their conference tournament. Normal conference champions should not be subject to this game.
They should have the right to have an actual seed. For example this years play-in should come
from the following: Houston, Winthrop, Ohio, E. Tennessee St., and Ark. PB.
  There is no reason to add seven more teams to be in play-in games. This would take all the
possible cinderella teams out of the equation.



Since: Mar 14, 2010
Posted on: March 14, 2010 3:35 pm
 

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Since: Mar 14, 2010
Posted on: March 14, 2010 3:33 pm
 

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Since: Mar 20, 2008
Posted on: March 14, 2010 2:33 pm
 

Sunday Morning's Gettin' In

I thought you were mad



Since: Jan 5, 2008
Posted on: March 14, 2010 2:31 pm
 

Sunday Morning's Gettin' In

I say you expand only so that each number 1 seed plays winners of 4 play in games......in other words expand only to 68 teams and play the 4 play in games the Tuesday before like they do now......96 is ridiculous......



Since: Oct 2, 2007
Posted on: March 14, 2010 2:04 pm
 

Sunday Morning's Gettin' In

But you're assuming they're already letting in the Top 64 teams. They aren't. They're letting in the champions of conferences like the SWAC, the Northeast, Southland, etc., that are routinely smoked already in the opening round, and some of those teams barely crack the Top 200 in the RPI, but they get in anyway because of the automatic bid. Meanwhile, as this column points out, a team like UTEP that is still probably a Top 25-30 team might stay home.
If you do this right, you can make the tournament even stronger. Expanding to 96 would GUARANTEE that you are able to catch the Top 64 teams. You make the analogy that by expanding to 96, suddenly the #96 team is getting smoked in the opening round. Well, I would argue under the current system the tournament is weaker than it could be because #96 can ALREADY get in. Look at who's in already this year with their RPI's based on the automatic bids:
#187 Arkansas-Pine Bluff#160 Winthrop#129 Robert Morris#121 East Tennessee St.#117 Vermont#110 Houston#104 North Texas#102 Morgan St.#98 Montana#70 Sam Houston St.#94 Santa Barbara#94 Ohio#98 Montana
Alright, that's almost a quarter of the teams already in the field of 65 that are NOT among the best 65 teams based on RPI. So, that theoretically means that teams between 53-65 are at risk of not making the field, although in reality it really puts teams like UTEP - a Top 30 team even with a loss in the ConfUSA final - at risk of not making the field because we'll take 7 or 8 teams from the Big East before we'll grab second place from ConfUSA. And UTEP, if they make it, is a serious threat for the Sweet 16. But assuming they make it, who are the bubble teams between 53-65? Well, toss out #57 Murray St. an automatic qualifier for winning the OVC Tournament and possibly Minnesota if they win the Big 10 meaning your actual bubble could include #51 and #52 - New Mexico St. and Oakland which both won their conference tournaments as well. Now the bubble extends to #49 and #50 - a damn good UNLV team (25-8) and Notre Dame (23-11) which just made a run in the nation's toughest conference tournament.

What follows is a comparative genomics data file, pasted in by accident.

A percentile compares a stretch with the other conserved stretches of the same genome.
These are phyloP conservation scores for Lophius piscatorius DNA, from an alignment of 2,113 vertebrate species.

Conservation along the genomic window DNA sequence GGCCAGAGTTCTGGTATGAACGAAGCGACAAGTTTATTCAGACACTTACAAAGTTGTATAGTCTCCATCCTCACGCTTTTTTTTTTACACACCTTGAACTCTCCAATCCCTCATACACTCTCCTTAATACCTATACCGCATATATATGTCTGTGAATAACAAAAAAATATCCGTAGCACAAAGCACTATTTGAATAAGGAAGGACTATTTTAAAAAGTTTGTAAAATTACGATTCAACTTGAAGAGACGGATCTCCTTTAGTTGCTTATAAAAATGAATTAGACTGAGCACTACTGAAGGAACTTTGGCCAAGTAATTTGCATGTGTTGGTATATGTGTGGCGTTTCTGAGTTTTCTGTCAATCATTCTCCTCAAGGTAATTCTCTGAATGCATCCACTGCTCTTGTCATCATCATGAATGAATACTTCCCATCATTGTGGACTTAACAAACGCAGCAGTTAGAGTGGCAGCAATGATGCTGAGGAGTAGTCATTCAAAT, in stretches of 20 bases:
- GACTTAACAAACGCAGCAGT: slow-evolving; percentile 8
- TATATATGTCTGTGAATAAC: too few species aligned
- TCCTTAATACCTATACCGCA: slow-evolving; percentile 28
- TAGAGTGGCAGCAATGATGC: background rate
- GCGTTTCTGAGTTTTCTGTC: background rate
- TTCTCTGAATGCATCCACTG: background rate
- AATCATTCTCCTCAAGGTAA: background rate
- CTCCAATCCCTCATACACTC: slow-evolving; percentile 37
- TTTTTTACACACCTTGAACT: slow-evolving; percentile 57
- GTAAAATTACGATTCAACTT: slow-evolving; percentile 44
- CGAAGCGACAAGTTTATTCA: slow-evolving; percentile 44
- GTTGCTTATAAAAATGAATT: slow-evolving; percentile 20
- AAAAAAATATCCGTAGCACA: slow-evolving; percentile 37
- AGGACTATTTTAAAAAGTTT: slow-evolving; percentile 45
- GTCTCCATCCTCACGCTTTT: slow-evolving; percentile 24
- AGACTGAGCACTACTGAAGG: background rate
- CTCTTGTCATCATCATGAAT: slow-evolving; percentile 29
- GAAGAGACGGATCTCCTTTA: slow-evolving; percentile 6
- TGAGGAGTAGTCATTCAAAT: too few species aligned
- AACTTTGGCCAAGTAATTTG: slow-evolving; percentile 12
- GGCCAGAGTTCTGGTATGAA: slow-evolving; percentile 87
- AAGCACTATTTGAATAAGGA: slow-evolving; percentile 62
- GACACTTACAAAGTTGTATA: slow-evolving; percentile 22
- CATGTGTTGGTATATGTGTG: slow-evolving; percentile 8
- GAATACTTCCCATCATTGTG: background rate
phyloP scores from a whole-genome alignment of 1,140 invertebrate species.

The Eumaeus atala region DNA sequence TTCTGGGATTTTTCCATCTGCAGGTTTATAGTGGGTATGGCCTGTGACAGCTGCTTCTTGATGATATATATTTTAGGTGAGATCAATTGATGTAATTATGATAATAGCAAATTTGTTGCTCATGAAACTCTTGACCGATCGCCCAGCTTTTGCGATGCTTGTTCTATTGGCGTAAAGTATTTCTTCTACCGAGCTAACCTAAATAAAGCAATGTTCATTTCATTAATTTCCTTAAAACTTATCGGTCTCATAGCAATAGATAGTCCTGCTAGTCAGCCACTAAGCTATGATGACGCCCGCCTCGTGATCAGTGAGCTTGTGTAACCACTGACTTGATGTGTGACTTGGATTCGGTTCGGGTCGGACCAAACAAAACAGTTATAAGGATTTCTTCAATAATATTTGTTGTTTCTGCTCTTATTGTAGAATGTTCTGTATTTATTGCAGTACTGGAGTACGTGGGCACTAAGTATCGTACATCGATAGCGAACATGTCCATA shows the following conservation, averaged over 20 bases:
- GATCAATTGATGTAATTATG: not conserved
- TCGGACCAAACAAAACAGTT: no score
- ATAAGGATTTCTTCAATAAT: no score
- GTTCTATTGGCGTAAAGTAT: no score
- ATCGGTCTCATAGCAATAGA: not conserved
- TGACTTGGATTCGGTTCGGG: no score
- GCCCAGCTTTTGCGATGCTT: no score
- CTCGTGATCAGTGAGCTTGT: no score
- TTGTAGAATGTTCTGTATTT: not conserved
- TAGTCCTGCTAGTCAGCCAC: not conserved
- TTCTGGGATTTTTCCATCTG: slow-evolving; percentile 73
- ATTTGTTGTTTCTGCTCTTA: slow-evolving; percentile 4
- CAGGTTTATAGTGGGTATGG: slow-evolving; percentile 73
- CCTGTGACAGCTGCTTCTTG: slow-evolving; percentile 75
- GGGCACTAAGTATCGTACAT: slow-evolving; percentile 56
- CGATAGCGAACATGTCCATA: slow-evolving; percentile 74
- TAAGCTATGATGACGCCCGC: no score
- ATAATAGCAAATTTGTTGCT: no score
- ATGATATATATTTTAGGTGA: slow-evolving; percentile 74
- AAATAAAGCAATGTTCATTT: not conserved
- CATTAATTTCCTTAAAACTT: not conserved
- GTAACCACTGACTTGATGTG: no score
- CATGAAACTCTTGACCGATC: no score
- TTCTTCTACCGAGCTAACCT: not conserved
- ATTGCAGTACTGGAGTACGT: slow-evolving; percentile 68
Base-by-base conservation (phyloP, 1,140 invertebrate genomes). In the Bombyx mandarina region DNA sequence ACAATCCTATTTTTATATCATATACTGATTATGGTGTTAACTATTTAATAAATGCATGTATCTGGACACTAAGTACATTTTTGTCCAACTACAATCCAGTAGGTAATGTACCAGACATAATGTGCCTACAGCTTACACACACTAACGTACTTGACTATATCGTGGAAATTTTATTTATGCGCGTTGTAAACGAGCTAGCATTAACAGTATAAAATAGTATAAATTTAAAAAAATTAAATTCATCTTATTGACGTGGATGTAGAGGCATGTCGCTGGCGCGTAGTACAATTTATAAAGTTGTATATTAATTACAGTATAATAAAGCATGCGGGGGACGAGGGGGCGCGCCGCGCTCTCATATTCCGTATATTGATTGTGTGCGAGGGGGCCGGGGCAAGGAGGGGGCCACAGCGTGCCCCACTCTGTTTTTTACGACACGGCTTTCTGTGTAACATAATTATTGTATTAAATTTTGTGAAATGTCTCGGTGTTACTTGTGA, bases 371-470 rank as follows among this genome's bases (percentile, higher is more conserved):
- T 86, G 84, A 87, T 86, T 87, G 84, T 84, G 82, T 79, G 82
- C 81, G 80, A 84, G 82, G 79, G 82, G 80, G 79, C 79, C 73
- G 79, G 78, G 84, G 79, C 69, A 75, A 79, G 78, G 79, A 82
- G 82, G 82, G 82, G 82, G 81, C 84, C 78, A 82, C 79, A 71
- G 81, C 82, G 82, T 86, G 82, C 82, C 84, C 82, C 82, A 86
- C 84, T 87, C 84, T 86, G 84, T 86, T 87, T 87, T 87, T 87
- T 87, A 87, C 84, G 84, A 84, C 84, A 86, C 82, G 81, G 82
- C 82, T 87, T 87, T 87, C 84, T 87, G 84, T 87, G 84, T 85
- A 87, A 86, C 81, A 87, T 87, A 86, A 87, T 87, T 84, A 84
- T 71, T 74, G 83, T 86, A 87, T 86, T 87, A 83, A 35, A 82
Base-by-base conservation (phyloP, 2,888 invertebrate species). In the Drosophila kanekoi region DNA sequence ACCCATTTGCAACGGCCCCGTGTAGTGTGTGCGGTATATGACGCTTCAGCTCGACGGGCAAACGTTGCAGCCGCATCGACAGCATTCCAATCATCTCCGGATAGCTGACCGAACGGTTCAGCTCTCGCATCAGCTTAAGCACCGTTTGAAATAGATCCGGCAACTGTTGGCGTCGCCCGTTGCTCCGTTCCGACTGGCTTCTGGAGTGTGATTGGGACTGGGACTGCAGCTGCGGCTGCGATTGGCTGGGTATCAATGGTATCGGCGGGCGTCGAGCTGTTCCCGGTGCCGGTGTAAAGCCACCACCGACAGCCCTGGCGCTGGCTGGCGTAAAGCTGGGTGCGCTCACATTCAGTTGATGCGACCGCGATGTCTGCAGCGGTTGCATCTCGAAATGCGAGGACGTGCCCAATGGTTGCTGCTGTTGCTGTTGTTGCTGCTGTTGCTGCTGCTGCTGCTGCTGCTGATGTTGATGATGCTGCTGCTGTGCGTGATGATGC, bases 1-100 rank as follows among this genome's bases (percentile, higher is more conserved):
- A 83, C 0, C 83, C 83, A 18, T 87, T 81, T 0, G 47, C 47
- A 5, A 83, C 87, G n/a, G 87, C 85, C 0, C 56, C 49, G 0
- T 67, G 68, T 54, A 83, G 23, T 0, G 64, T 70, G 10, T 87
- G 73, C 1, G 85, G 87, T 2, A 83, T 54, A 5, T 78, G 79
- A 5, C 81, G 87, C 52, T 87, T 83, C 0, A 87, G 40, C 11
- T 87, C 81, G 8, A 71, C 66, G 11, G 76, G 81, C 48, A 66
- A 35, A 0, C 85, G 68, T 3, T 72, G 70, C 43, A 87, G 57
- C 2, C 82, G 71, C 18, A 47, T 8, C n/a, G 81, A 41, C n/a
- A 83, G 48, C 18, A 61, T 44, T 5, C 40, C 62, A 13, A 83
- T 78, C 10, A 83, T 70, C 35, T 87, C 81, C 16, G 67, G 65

That would leave the other bubble teams as Memphis (23-9), Dayton (20-12), Mississippi St. (23-10, playing right now for the SEC championship), Florida (21-12), William & Mary (22-10), Virginia Tech (23-8), Seton Hall (19-12), Mississippi (21-10), Cincinnati (18-15), Connecticut (17-15) and Arizona St. (22-10). That, my friend, is a pretty good list of teams, and if they were paired up on opening round games against the likes of Arkansas-Pine Bluff, Sam Houston, Robert Morris, etc., you would weed out a lot of teams that get a free pass from a weak conference. Play 32 opening round games in midweek (like 32 play-in games), and then by the time you get to the round of 64 on the first weekend, you'll have the same structure you have now ... you'll just have a better shot of actually having the nation's 64 best teams duking it out. It's one of the best weekends on the sports calendar. Imagine if it was even more competitive than it is now. 
(And by the way ... even if you were right, and we were suddenly adding #96 to the tournament field, have you taken a look at who those teams are in the #66-96? There's some pretty good basketball teams there ... #96 is North Carolina St. which just advanced to the ACC semis and gave Georgia Tech all they could handle. If you're worried about 40-50 point blowouts, then expand to 96 teams because your top 32 would have a bye anyway - in other words, Kansas won't even have a shot to beat up on #96. That would be #33 vs. #96 which is currently ... Georgia Tech vs. North Carolina St. And there was only three points difference between those two yesterday ...) 




Since: Jan 11, 2009
Posted on: March 14, 2010 12:38 pm
 

Minnesota???

What is Minnesota, chopped liver? Gary Parrish must have had a horrible experience in Minneapolis once because he doesn't even mention them (except for the 'unranked, how dare Purdue lose to them'. CBS Sports is having a hard time embracing the Gophers....oh well.


The views expressed in this blog are solely those of the author and do not reflect the views of CBS Sports or CBSSports.com